Great Gorge North was the buzz of area school age skiers, although few of us knew anyone who had ever actually been on it. Construction of the north ski area coincided with a run of some of the mildest, briefest, most snowless winters to hit the northeast. December 1970 saw temperatures regularly in the 50s and 60s. The 1972 season ended in mush the first week of March as temperatures soared into the 70s. January 1973 hit the 60s as well. Overextended, underfunded, Great Gorge "merged" with its neighbor to the north, Vernon Valley, a ski area with a less creative trail map but a more profitable income statement. We use the term "merged" to honor the press releases of the day; it was more or less absorbed by Gene Mulvihill's winter circus.
Ski the Snowmakers
The mid 1970s marked the beginning of the "Vernon Valley/Great Gorge" era. Winters continued to be dismal, so to convince the public that it was skiable, the resort was promoted with the "ski the snowmakers" tag, and newspaper ads with a pictorial chart showing that VV/GG had more snow guns than any other resort on the planet. This was an era of stiff competition: Hunter was not yet a zoo of snowboarders, Killington had recently completed its expansion and summit gondola, Stratton and Mount Snow were expanding, and rumor had it that the Poconos would actually get legalized gambling. VV/GG touted something like "16 lifts and 38 trails."
In reality, few trails were open, and Great Gorge North (now known as Granite Peak) was left to rot for many years. The "crossover" would be open from time to time, allowing you to make a lengthy and arduous journey from Vernon to Gorge. Moving north to south, you would walk across the run now called Red Fox, and grab a rope tow that ran the length of Osprey. You'd have to walk further across the summit of North, then ski the sparse cover on the trail known today as Southern Sojourn. Very few attempted this nightmare, and it was seldom open anyway. I recall my first visit to the revamped, upgraded, spiffy Mountain Creek. Buying my ticket at the Vernon base, I asked if "the crossover" was open. The woman looked at me kind of strangely, having no clue what I was referring to. I said, "the crossover...to go over the mountain from here to Great Gorge - uh, I mean, South." When it finally dawned on her what I was asking, she said, "of course it's open," and seemed positively puzzled that I would even ask.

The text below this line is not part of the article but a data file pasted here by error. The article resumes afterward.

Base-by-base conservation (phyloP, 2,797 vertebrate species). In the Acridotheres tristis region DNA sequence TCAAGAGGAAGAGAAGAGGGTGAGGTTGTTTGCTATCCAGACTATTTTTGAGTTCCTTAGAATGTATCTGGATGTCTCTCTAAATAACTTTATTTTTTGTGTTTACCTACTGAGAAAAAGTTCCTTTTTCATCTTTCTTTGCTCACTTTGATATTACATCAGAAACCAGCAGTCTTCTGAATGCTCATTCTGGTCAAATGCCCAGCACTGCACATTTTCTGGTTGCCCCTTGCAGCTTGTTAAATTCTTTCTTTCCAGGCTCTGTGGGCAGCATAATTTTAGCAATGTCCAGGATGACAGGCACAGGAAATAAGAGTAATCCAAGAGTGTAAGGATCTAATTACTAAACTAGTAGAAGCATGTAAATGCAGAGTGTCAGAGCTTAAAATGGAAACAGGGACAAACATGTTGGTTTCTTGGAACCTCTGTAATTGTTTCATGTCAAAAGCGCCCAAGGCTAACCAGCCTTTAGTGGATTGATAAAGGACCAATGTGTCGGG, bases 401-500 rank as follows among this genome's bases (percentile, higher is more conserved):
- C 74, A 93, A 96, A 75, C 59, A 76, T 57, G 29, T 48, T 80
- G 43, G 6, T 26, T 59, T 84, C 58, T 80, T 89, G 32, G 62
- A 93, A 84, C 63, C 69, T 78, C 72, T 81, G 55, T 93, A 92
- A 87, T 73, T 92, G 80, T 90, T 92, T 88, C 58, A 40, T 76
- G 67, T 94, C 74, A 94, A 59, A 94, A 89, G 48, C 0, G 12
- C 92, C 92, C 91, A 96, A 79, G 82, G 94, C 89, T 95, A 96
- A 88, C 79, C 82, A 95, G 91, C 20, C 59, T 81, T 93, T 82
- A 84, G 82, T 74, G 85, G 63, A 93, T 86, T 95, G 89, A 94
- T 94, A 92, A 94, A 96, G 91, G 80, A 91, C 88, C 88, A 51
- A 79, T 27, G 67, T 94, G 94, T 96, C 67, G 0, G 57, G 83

-- Rick Bolger
Thanks to all who have e-mailed such nice messages about this webpage. I've replied to each with some version of the following, so I guess I'll type it here once to save time. This is "the rest of the story..."
The first time I skied at Great Gorge, first time up the hill, I met a really pretty girl from Vernon on the cloud 9 chair. As a dorky high school freshman in 1975 I did not usually chat with pretty girls. She had a tight white ski outfit with purple trim, purple hat and mittens, white boots with purple trim, and white skis. She was a vision, a 15 year old ski goddess. We were still talking as we hit the off ramp, then I fell on my face on some ice and never saw her again. Whoever and wherever she is, that girl from 1975 is the inspiration for this web page.
I still ski the current version of Great Gorge a dozen times a year. Almost all the pretty girls today wear baggy clothes, ride snowboards, and curse like troopers. So you see, even though the lifts were clunkers and the conditions were worse, I miss the old Great Gorge.
-- Rick Bolger
This artists' rendering never came to be. A few things to note: Ski jumping complex on left portion of Great Gorge North (now Granite Peak) Aerial Tramway across valley from Playboy Club, lifts and trails running hither and yon between North and South. Two of the trails indicated on North appear similar to today's Pipeline and Devil's Bit. The imagined trail from the summit of Great Gorge South, which would end about halfway up today's Southern Sojourn, look like a terrific idea. Unfortunately very little of this came to pass. Note that the drawing of Great Gorge South was accurate, and part of this artwork was used on trail maps for a few years.
Memories from someone close to VV/GG...